Unless you’ve spent some time in the industrial electrical field, you might be surprised at the degree of integration involved in the various control panels needed to run factories and the like. Look inside any cabinet almost anywhere in the world, and you’ll be greeted by rows of neat plastic terminal blocks, circuit breakers, signal conditioners, and all manner of computing hardware from programmable logic controllers right on to Raspberry Pis and Arduinos.
A well-crafted industrial control panel can truly be a thing of beauty. But behind all the electrical bits in the cabinet, underneath all the neatly routed and clearly labeled wires, there’s a humble strip of metal that stitches it all together: the DIN rail. How did it come to be, and why is it so ubiquitous?
Continue reading “The DIN Rail and How It Got That Way”
We recently posted about a spectacular 3D-printer fire that was thankfully caught and extinguished before spreading to the hacker’s house or injuring his family. Analyzing the remains of the printer, the hacker determined that the fire was caused when a loose grub screw let the extruder’s heater cartridge fall out and touch the ABS fan shroud. It ran full-on and set things on fire.
A number of us have similar 3D printers, so the comments for this article were understandably lively, but one comment stood out by listing a number of best practices for wiring, including the use of ferrules. In particular, many 3D printers connect the heated bed, which draws a lot of current, with screw terminals to the motherboard. While not the cause of the fire in the original post, melted terminal blocks are a common complaint with many DIY 3D printer kits, and one reason is that simply jamming thick stranded wire into a screw terminal and hoping for the best can result in increased resistance, and heat, at the joint. In such situations, the absolutely right thing to do is to crimp on a ferrule. So let’s talk about that.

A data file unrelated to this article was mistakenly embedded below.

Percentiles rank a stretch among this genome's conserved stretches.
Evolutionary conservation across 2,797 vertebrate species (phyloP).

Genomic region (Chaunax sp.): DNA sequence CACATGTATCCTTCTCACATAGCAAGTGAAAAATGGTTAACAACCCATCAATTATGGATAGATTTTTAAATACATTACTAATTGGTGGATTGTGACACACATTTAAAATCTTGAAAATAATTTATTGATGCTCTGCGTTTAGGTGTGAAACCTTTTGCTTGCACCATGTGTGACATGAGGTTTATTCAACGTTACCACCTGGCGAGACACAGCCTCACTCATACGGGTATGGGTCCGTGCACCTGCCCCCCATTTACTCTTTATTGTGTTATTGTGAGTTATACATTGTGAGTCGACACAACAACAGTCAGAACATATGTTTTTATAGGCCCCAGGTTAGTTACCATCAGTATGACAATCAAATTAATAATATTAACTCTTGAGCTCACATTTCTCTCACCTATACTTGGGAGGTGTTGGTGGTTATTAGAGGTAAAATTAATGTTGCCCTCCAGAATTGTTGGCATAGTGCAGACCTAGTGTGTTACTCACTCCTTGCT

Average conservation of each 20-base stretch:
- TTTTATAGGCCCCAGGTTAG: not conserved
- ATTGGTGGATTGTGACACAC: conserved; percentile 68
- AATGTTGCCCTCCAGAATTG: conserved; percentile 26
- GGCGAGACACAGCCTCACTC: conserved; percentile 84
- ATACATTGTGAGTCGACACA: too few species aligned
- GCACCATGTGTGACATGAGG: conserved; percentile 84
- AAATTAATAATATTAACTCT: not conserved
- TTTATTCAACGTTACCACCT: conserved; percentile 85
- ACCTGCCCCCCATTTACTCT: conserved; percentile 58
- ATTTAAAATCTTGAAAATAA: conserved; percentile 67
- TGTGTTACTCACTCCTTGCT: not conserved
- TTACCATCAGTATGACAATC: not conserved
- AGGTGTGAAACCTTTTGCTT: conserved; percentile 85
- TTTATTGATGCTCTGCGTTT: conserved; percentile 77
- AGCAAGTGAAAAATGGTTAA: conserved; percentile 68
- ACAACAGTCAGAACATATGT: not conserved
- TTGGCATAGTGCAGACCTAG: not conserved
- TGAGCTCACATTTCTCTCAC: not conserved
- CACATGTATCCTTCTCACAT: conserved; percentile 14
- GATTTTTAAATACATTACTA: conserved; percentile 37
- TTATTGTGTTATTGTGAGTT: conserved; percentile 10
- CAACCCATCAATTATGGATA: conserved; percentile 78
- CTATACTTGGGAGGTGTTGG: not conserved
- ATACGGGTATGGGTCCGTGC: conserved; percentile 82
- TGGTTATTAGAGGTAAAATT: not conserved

Continue reading “To Ferrule or Not to Ferrule?”
I had a friend who was an electronics assembly tech for a big defense contractor. He was a production floor guy who had a chip on his shoulder for the engineers with their fancy book-learnin’ who couldn’t figure out the simplest problems. He claimed that one assembly wasn’t passing QC and a bunch of the guys in ties couldn’t figure it out. He sidled up to assess the situation and delivered his two-word diagnosis: “Bad crimp.” The dodgy connector was re-worked and the assembly passed, much to the chagrin of the guys in the short-sleeved shirts.
Aside from the object lesson in experience sometimes trumping education, I always wondered about that “bad crimp” proclamation. What could go wrong with a crimp to so subtly futz with a circuit that engineers were baffled? How is it that we can rely on such a simple technology to wire up so much of the modern world? What exactly is going on inside a crimped connection anyway?
Continue reading “Good in a Pinch: The Physics of Crimped Connections”